No motorcycle gets the long miles that a car gets on the drivetrain. Not even BMW.
    We ride motorcycles for fun, not because they are going to save money.

    One could do the research to discover which motorcycles/scooters are reliable and have a reasonable resale value. One can do the maintenance and save.

    As a dealer, we only found that a few percent of the customers were capable of saving money by riding a vehicle with two wheels. Most don’t care, as it is their hobby. Many used the excuse for the wife to justify buying a motorcycle, but it was not usually successful for long.

    • Interesting observation. We happen to have both a motorcycle and a 200 cc scooter. I went to “motorcycle school” so that I am street legal and Shelly has gone through the same safety courses that are mandated by the Seattle Police Department. We have also created bug out bags specifically for the two bikes and in the case of the Harley, the saddle bags.

      We consider them to be bug-out-vehicles as well as cheap transportation, but you are right, there was the cost of acquisition and there is ongoing maintenance. The insurance is pretty cheap, though.

  9. Just a note on Ebay and yard sales. Just because its cheap doesn’t mean you need it. You can go broke “saving money”. And hording is not the answer. Be selective and think about your needs before you waste money and clutter up you home.

  10. Good article but I can’t get over the ‘take in borders’. Do you mean move our State or Country’s ‘borders’ in a few miles? Or do you mean ‘take in boarders’ as in allow people to rent a room or space?

    Sorry, but there is a trucking company out there named “Boarder to Boarder” and the distinction drives me crazy.

    Other than that….good advice. Be well.

  11. Even in an apartment you can grow a container garden of veggies in your windows, especially your sunniest ones. Keep your bills low. I lived in-town for 2 years and my electric bill averaged $10 a month. Why? No TV, not a lot of electric do-dads, didn’t leave lights on in rooms I wasn’t in, no air conditioner. Had a small fan for summer, used it mostly to cool the dog while I was at work. Get rid of all unnecessary expenses as things get harder to afford. What is more important, Netflix or lunch? Invest now in rechargeable batteries and solar battery chargers. It will save you tons of $$$ in the long run. I currently use these.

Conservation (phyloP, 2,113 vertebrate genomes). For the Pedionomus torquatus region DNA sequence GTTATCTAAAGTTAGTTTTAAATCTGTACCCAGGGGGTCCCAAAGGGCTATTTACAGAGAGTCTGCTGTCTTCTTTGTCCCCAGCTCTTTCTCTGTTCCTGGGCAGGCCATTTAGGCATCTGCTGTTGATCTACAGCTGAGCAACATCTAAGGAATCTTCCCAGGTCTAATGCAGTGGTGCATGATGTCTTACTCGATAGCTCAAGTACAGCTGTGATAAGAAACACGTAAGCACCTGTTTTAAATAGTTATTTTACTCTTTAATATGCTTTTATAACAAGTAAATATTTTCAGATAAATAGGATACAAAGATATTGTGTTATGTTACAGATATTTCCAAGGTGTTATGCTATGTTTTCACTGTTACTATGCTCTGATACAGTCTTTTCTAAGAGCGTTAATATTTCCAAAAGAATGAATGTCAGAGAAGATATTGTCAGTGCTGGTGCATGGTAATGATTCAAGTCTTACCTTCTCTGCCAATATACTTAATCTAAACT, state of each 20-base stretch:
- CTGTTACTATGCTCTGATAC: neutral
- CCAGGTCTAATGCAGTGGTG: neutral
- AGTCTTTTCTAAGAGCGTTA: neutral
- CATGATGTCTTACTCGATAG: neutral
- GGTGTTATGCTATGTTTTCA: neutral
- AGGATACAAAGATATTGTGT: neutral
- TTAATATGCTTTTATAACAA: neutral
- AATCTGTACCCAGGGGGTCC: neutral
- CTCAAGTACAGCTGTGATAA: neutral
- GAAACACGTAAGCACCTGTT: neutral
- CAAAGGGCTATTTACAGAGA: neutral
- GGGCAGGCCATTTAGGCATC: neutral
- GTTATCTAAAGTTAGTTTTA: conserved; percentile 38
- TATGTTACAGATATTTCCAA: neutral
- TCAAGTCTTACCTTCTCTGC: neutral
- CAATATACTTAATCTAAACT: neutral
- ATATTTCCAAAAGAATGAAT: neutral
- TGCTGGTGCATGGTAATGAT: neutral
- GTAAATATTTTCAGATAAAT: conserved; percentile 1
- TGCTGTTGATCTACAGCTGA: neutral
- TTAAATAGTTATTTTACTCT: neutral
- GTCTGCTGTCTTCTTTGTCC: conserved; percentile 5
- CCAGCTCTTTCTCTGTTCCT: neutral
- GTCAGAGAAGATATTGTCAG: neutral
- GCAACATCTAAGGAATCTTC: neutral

Chuck out your pride and buy second hand clothing. Learn as much first aid as you can so you don’t have to visit the doctor or ER for every cut or cold. Learn basic car repair and do the fixing yourself as much as you can. YouTube has tons of car repair videos. See if your area has salvage grocery ( bent and dent ) stores. Great place to get cheap food ( And candy bars 10 for a buck lol )! Learn how to make stuff last. I made my last pair of work boots last 4 years and they were used when I got them. I had to glue my current work boots back together using a tough yet flexible adhesive and they’re still going strong after a few months. I have pairs of hand-me-down jeans that have been with me almost 10 years. Basic sewing skills can save you a lot of $$$. Learn how to do without disposables. Disposables are convenient, but they are money pits. There is always a way around disposables. Learn how to make your own soaps. There are a ton of ways to save money. Good way to start is to find the stories told by those who survived the Great Depression. Wisdom invaluable.

  12. About 12 years ago my family left the city and moved into the mountains of southern Oregon. Without even realizing it, we were living a lifestyle that I believe would be similar to what we will have to endure during an economic crisis that leads to a breakdown in civilized society. We were preppers and we didn’t even know it.

    We lived on that mountain for about eight years and during that time we learned how to live a minimalistic lifestyle. In retrospect, it was sort of a “boot camp” for surviving doomsday.

    I think it’s important that people challenge themselves by trying to live a more simplistic and minimalistic lifestyle NOW so that they are prepared when that day finally does arrive.

    Even if you’re not prepared to give up the modern conveniences that you’ve become so accustomed to permanently, having your family participate in drills where you give up electronic devices for a day or maybe even a week can go a long ways towards helping you prepare for the day that we all fear is coming.